Both journalism and history are often at their most compelling for us when they touch our lives personally.
So, amid bone-dry coverage of interest rates or inflation rates, most of us find our eyes jumping to the section about how any change will affect what’s laughably still sometimes described as our disposable income; or when harrowing footage from the Syrian war makes us hold our children a little closer.
It can be the same with old stories of our trade, or the inspiring lives and work of some of the early giants of our profession upon whose shoulders we stand.
One of those giants is Barrhead-born Helen MacFarlane, the reporter, commentator, translator and activist who became a leading figure in the Chartist movement during the mid-19th century.
After her fiery years of engagement in the working class democratic movement around Manchester and Lancashire in the 1840s and early 1850s – writing for the Red Republican and completing the first translation into English of The Communist Manifesto – she ‘retired’ into the relative obscurity of marriage to the local vicar in a small village near Nantwich, in Cheshire, where she died in 1860 at the age of 41.
Grave of Helen MacFarlane, St Michael’s churchyard, Baddiley. July 2016
Before I began work in Manchester earlier this year, I’d never heard of Helen Macfarlane, although I had heard of the Chartists – for the first time, many years ago in secondary school history classes. Back then, we were mostly taught about how the Charter had been a challenge to the Whig and Tory orthodoxy of the day (cue a chorus of adolescent yawns!).
I do remember passing references to the Northern Star newspaper, and its editor Feargus O’Connor.
However, I don’t remember hearing quite so much in the classroom about how Chartism was a working class movement for democracy that engaged hundreds of thousands of people from Scotland’s Central Belt, through Cumbria and Lancashire, across the south and east of England, right to the gates of Westminster and the mass rallies, such as in Kennington Park – which many years later became the gathering point for one of the feeder marches on the day of the great 1990 Anti-Poll Tax demonstration.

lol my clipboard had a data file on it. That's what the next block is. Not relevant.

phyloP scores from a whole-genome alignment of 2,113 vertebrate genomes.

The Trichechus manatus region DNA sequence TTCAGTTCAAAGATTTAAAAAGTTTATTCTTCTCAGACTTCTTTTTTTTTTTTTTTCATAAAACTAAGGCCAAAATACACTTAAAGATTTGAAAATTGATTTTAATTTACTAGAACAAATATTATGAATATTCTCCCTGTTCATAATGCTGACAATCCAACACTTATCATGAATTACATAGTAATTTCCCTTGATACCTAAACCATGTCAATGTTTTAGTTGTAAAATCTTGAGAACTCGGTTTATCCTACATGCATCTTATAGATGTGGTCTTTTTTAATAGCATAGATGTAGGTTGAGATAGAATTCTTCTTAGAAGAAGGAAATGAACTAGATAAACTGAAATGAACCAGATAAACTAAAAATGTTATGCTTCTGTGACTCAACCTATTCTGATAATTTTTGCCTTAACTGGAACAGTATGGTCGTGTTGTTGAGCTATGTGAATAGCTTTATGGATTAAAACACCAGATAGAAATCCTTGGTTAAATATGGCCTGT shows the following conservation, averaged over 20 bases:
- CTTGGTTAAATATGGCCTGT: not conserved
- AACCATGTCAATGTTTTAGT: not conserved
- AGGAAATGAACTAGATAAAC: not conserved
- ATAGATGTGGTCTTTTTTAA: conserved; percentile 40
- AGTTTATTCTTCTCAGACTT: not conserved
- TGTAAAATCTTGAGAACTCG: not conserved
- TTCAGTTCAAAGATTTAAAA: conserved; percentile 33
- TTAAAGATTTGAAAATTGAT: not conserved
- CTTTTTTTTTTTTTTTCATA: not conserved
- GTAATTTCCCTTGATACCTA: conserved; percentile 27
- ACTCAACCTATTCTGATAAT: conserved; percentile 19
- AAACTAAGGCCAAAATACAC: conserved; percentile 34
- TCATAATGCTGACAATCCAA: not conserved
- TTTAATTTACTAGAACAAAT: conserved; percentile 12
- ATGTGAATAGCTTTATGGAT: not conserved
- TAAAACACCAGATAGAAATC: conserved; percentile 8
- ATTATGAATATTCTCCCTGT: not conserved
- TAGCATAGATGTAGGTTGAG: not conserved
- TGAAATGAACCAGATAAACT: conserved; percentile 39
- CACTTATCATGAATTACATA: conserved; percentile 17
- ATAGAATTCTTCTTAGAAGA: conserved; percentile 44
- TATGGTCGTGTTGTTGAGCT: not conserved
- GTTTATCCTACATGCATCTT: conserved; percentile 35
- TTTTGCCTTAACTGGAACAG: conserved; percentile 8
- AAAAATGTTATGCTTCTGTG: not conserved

Nor was there that much either in school about William Cuffay, the black activist and organiser who was convicted of involvement in a bombing plot (mostly on the strength of what even the trial judge thought was questionable testimony from a police supergrass) and transported to the prison colonies of Tasmania.
Image of William Cuffay at The People’s History Museum, Manchester. Visit the #PHM on Twitter @PHMMcr
Nor even about my near-namesake, Peter Murray McDouall, another of the Chartist organisers – by all accounts one of the movement’s most passionate and eloquent public speakers – who also made numerous appearances in court for his pains.
But arriving in Manchester and being asked to devise some lectures about the history of journalism, the Northern Star seemed like a good place to start.
So, the last couple of months have taken me to Helen MacFarlane’s graveside, to the location a couple of miles from where I now live of a Chartist “riot” outside the old Town Hall of Little Bolton (memorial plaque, above), and to the commanding, bleak, windswept summit of Blackstone Edge, where thirty thousand people gathered for a Chartist rally on the hillside in 1846.
Sign at the top of Blackstone Edge marking 1846 Chartist rally. (Image: Vince Hunt)
It has also taken me – and some colleagues, along with several dozen of our new journalism students at Manchester Metropolitan University – to the People’s History Museum, which has one of the most exhaustive archives in the country of Chartist newspapers, pamphlets, letters and printed flyers – as well as what is probably the first ever photograph of a political rally ever taken in the UK, that historic gathering of up to 25,000 people in Kennington Park.
You can watch our interview with PHM archivist Darren Treadwell here:
Back in those dusty history classes I don’t remember we were ever taught that much about the pioneering, campaigning journalism that accompanied the movement and grew out of the social and economic upheavals, poverty and suffering of those years – “Hunger and hatred: these were the forces that made Chartism a mass movement of the British working class,” writes GDH Cole (Chartist Portraits. Published by Macmillan, 1941).
However, many of those journalists – Helen MacFarlane, James Bronterre O’Brien, Anne Knight, or Henry Hetherington of the Poor Man’s Guardian – would all surely recognise how their passion and commitment lives on today in the work of some of our best writers and social commentators: from Paul Mason to Laurie Penny and Owen Jones, from Common Space or the Bristol Cable, to Article 19 and NovaraMedia.
This is history that touches us today, informs us, and enriches us all.